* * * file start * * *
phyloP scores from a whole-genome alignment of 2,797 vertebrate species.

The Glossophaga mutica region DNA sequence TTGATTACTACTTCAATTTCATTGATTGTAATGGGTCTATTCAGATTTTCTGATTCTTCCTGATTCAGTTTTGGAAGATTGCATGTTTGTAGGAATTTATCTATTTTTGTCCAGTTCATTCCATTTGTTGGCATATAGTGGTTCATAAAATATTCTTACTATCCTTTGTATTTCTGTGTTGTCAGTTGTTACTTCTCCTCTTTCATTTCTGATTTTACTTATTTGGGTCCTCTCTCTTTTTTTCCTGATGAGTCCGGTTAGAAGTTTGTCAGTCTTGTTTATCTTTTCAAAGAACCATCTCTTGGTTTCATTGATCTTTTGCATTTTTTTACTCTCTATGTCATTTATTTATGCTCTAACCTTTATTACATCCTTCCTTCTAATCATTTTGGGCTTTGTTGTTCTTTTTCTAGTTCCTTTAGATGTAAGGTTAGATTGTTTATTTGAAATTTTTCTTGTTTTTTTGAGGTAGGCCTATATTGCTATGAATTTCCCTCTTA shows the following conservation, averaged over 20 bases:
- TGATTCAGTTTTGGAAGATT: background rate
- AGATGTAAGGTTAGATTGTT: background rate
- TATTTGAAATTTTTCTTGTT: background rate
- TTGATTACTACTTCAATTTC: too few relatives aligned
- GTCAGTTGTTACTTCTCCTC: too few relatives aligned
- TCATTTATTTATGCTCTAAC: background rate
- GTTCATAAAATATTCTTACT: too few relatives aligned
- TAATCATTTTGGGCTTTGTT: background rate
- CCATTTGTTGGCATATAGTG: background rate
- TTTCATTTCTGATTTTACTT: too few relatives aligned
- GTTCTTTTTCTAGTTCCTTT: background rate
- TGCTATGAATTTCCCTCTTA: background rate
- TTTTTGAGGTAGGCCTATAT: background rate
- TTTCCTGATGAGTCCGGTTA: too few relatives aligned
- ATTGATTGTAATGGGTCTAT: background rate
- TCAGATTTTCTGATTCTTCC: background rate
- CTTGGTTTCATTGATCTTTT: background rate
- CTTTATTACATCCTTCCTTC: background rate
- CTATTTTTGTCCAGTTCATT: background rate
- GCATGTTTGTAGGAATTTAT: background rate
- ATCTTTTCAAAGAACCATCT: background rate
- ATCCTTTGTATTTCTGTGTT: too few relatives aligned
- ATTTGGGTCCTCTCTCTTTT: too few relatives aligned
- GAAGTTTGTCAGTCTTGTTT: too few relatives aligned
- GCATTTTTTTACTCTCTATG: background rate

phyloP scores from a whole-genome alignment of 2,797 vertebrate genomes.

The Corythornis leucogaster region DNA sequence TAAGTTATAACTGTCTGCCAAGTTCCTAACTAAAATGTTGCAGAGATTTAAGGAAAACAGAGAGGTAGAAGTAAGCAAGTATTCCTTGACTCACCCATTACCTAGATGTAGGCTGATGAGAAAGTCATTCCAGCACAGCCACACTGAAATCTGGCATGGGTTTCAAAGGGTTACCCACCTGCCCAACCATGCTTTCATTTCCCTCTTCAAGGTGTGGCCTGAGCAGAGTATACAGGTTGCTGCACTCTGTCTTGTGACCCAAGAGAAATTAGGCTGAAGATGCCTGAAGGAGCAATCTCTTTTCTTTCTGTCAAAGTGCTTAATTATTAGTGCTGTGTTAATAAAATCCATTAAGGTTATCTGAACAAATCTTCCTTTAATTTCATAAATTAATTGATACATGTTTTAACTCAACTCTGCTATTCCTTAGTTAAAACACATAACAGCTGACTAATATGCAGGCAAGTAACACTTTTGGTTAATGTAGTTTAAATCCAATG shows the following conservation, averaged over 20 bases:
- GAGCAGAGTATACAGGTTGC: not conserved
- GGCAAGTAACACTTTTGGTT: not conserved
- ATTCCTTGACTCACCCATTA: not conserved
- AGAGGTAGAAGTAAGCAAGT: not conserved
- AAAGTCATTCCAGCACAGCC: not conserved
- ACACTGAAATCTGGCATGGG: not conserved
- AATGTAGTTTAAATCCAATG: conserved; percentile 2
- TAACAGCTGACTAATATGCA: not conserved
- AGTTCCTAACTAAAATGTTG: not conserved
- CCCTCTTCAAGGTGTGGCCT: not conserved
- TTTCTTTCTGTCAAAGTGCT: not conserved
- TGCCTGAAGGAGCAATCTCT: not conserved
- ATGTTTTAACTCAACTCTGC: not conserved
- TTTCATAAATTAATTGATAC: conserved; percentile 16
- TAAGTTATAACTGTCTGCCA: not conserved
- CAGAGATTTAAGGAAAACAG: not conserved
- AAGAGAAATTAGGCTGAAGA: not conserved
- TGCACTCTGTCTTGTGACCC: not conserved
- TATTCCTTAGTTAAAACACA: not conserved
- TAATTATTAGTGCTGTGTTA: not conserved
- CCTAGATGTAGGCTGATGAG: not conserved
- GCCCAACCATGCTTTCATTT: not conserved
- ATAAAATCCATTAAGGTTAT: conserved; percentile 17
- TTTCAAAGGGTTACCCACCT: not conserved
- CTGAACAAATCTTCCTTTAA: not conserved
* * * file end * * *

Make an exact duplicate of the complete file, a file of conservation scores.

phyloP scores from a whole-genome alignment of 2,797 vertebrate species.

The Glossophaga mutica region DNA sequence TTGATTACTACTTCAATTTCATTGATTGTAATGGGTCTATTCAGATTTTCTGATTCTTCCTGATTCAGTTTTGGAAGATTGCATGTTTGTAGGAATTTATCTATTTTTGTCCAGTTCATTCCATTTGTTGGCATATAGTGGTTCATAAAATATTCTTACTATCCTTTGTATTTCTGTGTTGTCAGTTGTTACTTCTCCTCTTTCATTTCTGATTTTACTTATTTGGGTCCTCTCTCTTTTTTTCCTGATGAGTCCGGTTAGAAGTTTGTCAGTCTTGTTTATCTTTTCAAAGAACCATCTCTTGGTTTCATTGATCTTTTGCATTTTTTTACTCTCTATGTCATTTATTTATGCTCTAACCTTTATTACATCCTTCCTTCTAATCATTTTGGGCTTTGTTGTTCTTTTTCTAGTTCCTTTAGATGTAAGGTTAGATTGTTTATTTGAAATTTTTCTTGTTTTTTTGAGGTAGGCCTATATTGCTATGAATTTCCCTCTTA shows the following conservation, averaged over 20 bases:
- TGATTCAGTTTTGGAAGATT: background rate
- AGATGTAAGGTTAGATTGTT: background rate
- TATTTGAAATTTTTCTTGTT: background rate
- TTGATTACTACTTCAATTTC: too few relatives aligned
- GTCAGTTGTTACTTCTCCTC: too few relatives aligned
- TCATTTATTTATGCTCTAAC: background rate
- GTTCATAAAATATTCTTACT: too few relatives aligned
- TAATCATTTTGGGCTTTGTT: background rate
- CCATTTGTTGGCATATAGTG: background rate
- TTTCATTTCTGATTTTACTT: too few relatives aligned
- GTTCTTTTTCTAGTTCCTTT: background rate
- TGCTATGAATTTCCCTCTTA: background rate
- TTTTTGAGGTAGGCCTATAT: background rate
- TTTCCTGATGAGTCCGGTTA: too few relatives aligned
- ATTGATTGTAATGGGTCTAT: background rate
- TCAGATTTTCTGATTCTTCC: background rate
- CTTGGTTTCATTGATCTTTT: background rate
- CTTTATTACATCCTTCCTTC: background rate
- CTATTTTTGTCCAGTTCATT: background rate
- GCATGTTTGTAGGAATTTAT: background rate
- ATCTTTTCAAAGAACCATCT: background rate
- ATCCTTTGTATTTCTGTGTT: too few relatives aligned
- ATTTGGGTCCTCTCTCTTTT: too few relatives aligned
- GAAGTTTGTCAGTCTTGTTT: too few relatives aligned
- GCATTTTTTTACTCTCTATG: background rate

phyloP scores from a whole-genome alignment of 2,797 vertebrate genomes.

The Corythornis leucogaster region DNA sequence TAAGTTATAACTGTCTGCCAAGTTCCTAACTAAAATGTTGCAGAGATTTAAGGAAAACAGAGAGGTAGAAGTAAGCAAGTATTCCTTGACTCACCCATTACCTAGATGTAGGCTGATGAGAAAGTCATTCCAGCACAGCCACACTGAAATCTGGCATGGGTTTCAAAGGGTTACCCACCTGCCCAACCATGCTTTCATTTCCCTCTTCAAGGTGTGGCCTGAGCAGAGTATACAGGTTGCTGCACTCTGTCTTGTGACCCAAGAGAAATTAGGCTGAAGATGCCTGAAGGAGCAATCTCTTTTCTTTCTGTCAAAGTGCTTAATTATTAGTGCTGTGTTAATAAAATCCATTAAGGTTATCTGAACAAATCTTCCTTTAATTTCATAAATTAATTGATACATGTTTTAACTCAACTCTGCTATTCCTTAGTTAAAACACATAACAGCTGACTAATATGCAGGCAAGTAACACTTTTGGTTAATGTAGTTTAAATCCAATG shows the following conservation, averaged over 20 bases:
- GAGCAGAGTATACAGGTTGC: not conserved
- GGCAAGTAACACTTTTGGTT: not conserved
- ATTCCTTGACTCACCCATTA: not conserved
- AGAGGTAGAAGTAAGCAAGT: not conserved
- AAAGTCATTCCAGCACAGCC: not conserved
- ACACTGAAATCTGGCATGGG: not conserved
- AATGTAGTTTAAATCCAATG: conserved; percentile 2
- TAACAGCTGACTAATATGCA: not conserved
- AGTTCCTAACTAAAATGTTG: not conserved
- CCCTCTTCAAGGTGTGGCCT: not conserved
- TTTCTTTCTGTCAAAGTGCT: not conserved
- TGCCTGAAGGAGCAATCTCT: not conserved
- ATGTTTTAACTCAACTCTGC: not conserved
- TTTCATAAATTAATTGATAC: conserved; percentile 16
- TAAGTTATAACTGTCTGCCA: not conserved
- CAGAGATTTAAGGAAAACAG: not conserved
- AAGAGAAATTAGGCTGAAGA: not conserved
- TGCACTCTGTCTTGTGACCC: not conserved
- TATTCCTTAGTTAAAACACA: not conserved
- TAATTATTAGTGCTGTGTTA: not conserved
- CCTAGATGTAGGCTGATGAG: not conserved
- GCCCAACCATGCTTTCATTT: not conserved
- ATAAAATCCATTAAGGTTAT: conserved; percentile 17
- TTTCAAAGGGTTACCCACCT: not conserved
- CTGAACAAATCTTCCTTTAA: not conserved